By Paolo Valpolini
Since last IDEF the ATAK 2, the Multirole Heavy Combat Helicopter that will further increase combat capabilities of Turkish Land Forces, has progressed along the development path, a mock-up closer to what the future aircraft should look like being exhibited at the Turkish Aerospace Industry (TAI) stand during the 2021 edition of the Istanbul event.
The main step forward is the choice of the interim propulsion plant that will equip the three prototypes. TAI decided to fit them with the TV3-117VMA-SBM1V Series 1 by Motor Sich of Ukraine; this turboshaft engine which has a dry weight of 295 kg provides a maximum 2,800 hp power for 2.5 minutes or 60 minutes with one engine inoperative (OEI), a 30 minutes take-off power of 2,000-2500 hp, and a cruise power of 1,500-1,750 hp. TAI provided the Ukrainian company with indigenous designs of the particle separator and the IR suppressor to cope with the requirements of its new combat helicopter. In perspective the ATAK 2 will be fitted with a national engine, provided by TUSAŞ Engine Industries, the joint venture between Turkish Aerospace Industries, General Electric, the Turkish Armed Forces Foundation and the Turkish Aeronautical Association established in 1985. TEI has in development a 1,400 hp turboshaft for the T625 Gökbey, which will be followed by the more powerful engine dedicated to the combat helicopter, which should provide 2,500 hp, although the aim is to have a 3,000 hp maximum power turbine.
EDR On-Line understood that maximum take-off weight of the ATAK 2 will be of 11,000 kg, with over 1,200 kg payload under the six pylons; as for the gun, 30 and 20 mm options are still being considered, although the bigger calibre gun seems to be the most probable choice, the weapon system being developed by a consortium of Turkish industries. On the mock-up the two wings carrying pylons are nearly horizontal; however the design has already been modified, wings having an unspecified cant angle to improve manufacturing, aerodynamics, safe separation, as well as maintenance and ground operations.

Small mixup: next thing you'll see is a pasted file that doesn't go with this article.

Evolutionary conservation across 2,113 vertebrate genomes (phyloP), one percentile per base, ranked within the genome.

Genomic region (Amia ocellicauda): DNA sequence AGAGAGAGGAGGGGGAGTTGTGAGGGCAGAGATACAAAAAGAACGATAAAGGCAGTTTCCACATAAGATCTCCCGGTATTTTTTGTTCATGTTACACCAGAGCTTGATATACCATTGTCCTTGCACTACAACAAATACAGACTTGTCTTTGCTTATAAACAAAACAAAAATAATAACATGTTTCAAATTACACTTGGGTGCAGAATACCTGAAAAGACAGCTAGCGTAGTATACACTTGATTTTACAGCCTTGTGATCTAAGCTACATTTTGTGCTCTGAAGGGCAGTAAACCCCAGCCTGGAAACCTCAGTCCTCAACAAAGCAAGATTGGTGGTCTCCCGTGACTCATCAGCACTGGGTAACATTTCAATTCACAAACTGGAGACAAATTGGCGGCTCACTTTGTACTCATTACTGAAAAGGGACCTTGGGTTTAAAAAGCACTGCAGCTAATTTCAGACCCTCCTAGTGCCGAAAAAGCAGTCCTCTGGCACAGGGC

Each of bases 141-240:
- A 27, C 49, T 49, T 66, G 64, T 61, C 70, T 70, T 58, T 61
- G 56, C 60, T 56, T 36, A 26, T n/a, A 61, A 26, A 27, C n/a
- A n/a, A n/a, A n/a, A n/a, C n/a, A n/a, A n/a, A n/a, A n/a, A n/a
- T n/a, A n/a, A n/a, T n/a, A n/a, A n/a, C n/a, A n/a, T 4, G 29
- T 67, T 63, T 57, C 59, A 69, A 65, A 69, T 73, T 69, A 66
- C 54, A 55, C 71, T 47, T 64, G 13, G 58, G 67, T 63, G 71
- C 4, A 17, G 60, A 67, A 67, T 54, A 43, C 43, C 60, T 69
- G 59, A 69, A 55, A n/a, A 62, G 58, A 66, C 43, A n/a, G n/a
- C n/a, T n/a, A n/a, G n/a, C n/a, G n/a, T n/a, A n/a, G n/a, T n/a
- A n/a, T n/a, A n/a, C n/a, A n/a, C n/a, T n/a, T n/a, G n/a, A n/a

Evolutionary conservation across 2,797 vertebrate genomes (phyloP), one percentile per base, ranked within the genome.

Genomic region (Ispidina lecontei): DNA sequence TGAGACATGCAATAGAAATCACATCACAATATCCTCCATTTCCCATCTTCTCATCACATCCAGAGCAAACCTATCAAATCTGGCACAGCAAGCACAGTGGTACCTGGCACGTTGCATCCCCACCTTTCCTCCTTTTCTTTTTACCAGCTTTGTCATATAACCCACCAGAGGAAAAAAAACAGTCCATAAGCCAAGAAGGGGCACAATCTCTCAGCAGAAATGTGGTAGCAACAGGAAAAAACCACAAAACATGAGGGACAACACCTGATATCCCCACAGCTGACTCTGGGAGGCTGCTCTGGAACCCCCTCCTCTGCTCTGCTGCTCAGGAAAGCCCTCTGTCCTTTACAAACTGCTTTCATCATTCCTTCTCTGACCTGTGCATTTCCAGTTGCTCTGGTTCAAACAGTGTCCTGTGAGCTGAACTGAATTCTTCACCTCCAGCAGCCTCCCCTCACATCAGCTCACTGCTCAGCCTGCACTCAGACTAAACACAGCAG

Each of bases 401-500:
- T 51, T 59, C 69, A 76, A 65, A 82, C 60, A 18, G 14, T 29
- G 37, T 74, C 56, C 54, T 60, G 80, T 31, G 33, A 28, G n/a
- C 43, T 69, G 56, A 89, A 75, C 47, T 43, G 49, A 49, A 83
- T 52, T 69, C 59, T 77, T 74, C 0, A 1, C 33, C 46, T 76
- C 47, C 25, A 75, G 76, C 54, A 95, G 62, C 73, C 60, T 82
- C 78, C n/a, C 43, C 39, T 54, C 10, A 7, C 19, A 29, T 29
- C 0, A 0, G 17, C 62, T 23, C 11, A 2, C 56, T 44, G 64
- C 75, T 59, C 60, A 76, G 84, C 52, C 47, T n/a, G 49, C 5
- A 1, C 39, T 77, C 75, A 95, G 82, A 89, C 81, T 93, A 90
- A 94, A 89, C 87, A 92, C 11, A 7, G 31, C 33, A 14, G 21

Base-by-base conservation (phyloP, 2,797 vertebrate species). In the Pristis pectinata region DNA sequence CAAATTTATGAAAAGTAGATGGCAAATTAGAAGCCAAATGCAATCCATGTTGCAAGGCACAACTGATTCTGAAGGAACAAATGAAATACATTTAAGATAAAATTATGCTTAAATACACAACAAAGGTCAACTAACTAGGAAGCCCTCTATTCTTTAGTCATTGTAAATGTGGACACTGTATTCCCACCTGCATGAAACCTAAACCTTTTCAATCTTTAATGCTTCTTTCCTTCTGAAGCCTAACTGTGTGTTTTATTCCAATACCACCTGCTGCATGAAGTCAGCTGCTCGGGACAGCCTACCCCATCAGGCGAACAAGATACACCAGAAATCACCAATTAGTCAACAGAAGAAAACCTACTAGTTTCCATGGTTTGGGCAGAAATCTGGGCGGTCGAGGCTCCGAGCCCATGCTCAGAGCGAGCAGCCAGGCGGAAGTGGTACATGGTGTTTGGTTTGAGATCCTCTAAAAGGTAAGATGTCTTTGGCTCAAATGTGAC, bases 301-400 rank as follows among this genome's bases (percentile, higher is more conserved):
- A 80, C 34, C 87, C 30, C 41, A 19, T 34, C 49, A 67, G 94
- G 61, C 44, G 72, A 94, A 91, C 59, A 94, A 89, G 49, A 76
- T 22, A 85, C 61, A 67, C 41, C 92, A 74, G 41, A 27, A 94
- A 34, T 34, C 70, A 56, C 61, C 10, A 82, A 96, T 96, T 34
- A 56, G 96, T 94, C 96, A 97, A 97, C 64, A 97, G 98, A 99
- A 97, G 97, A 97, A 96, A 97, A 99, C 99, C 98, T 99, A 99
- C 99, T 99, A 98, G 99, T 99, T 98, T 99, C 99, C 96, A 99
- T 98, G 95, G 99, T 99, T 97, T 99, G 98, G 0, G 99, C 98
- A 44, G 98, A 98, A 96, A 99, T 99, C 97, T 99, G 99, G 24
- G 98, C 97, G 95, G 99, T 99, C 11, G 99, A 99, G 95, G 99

The four-blade rotor design has been completed, and adopts “efficient blades” which design is most probably different from what can be seen on the mock-up. The tail rotor design has also be frozen, this being a 4-blade pusher type configuration, the hub having been completely redesigned and is now slimmer. As for the horizontal tail, this will be the last to be finalised and for the time being no winglets were adopted.
TAI is fully exploiting simulation tools and is leveraging flight test results of the T625, which logged over 1,300 flight hours, to refine the results provided for the ATAK 2.
The ATAK 2 will feature a defensive suite that will include a Laser Warning System, a Radar Warning System, a Missile Warning System, a Directional InfraRed Counter Measure, and an omni-directional InfaRed Counter Measure. A new generation FLIR will be provided by Aselsan.
The front angles have been carefully studied in order to optimise them taking in count different issues, aerodynamics, field of view, man-machine interface, armoured glass protection and glare.
Flight performances remain those announced previously, with a service ceiling of 20,000 ft, a maximum cruise speed of over 170 knots, and a hovering out of ground effect of 6,000 ft at 35°C, cruise speed at 8,000 ft and 25°C being 145 knots.
Now in the Preliminary Design Phase, detailed design is proceeding towards the first flight, which is planned for 18 March 2023, a key date for TAI as it will not only see the ATAK 2 lifting from the ground for a short period, but also the first flight of the Hürjet advanced jet trainer and the roll-out of the TF-X fighter jet.
Photos P. Valpolini